Researchers have identified a gene that appears to curb caffeine consumption, a finding which may explain why some people tend to drink fewer cups of coffee.
The study by researchers at University of Edinburgh in the UK found that people with a DNA variation in a gene called PDSS2 tend to drink fewer cups of coffee. The findings suggest that the gene reduces the ability of cells to breakdown caffeine, causing it to stay in the body for longer.
This means that a person would not need to consume as much coffee to get the same caffeine hit, researchers said.
The findings add to previo us studies that have identified genes linked to coffee habits and shed new light on the biological mechanisms of caffei ne metabolism. Researchers looked at genetic information from 370 people living in a village in south Italy and 843 people from six villages in northeast Italy. Each of the participants was asked to complete a survey that included a question about how many cups of coffee they drank each day .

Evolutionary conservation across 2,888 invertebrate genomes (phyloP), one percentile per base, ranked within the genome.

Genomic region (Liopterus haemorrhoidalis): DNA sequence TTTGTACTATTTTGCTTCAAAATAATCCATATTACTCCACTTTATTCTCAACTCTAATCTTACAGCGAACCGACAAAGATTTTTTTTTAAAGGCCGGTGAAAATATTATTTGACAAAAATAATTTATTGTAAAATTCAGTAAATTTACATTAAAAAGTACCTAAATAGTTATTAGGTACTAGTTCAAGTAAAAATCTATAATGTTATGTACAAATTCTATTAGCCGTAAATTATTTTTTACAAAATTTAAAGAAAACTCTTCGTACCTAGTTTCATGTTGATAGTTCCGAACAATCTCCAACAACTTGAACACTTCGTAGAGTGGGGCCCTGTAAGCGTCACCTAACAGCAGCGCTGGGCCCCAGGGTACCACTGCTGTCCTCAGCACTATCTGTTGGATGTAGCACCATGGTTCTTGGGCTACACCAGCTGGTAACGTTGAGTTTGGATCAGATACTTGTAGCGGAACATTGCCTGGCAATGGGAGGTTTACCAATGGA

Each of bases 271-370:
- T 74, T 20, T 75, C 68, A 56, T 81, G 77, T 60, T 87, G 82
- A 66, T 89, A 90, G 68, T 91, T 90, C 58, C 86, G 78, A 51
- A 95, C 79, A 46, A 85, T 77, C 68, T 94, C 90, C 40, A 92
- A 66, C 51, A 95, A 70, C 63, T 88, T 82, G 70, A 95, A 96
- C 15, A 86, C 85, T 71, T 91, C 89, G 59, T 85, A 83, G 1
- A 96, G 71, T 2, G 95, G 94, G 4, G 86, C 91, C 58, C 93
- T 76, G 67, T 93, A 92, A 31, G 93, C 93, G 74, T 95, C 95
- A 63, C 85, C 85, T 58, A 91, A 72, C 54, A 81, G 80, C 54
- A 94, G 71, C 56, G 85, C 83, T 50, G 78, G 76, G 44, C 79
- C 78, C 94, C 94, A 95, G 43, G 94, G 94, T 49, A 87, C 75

Researchers found that people with the DNA variation in PDSS2 tended to consume less coffee than people without the variation. Researchers replicated the study in a group of 1,731 people from the Netherlands. The result was similar but the effect of the gene on the number of cups of coffee consumed was slightly lower.
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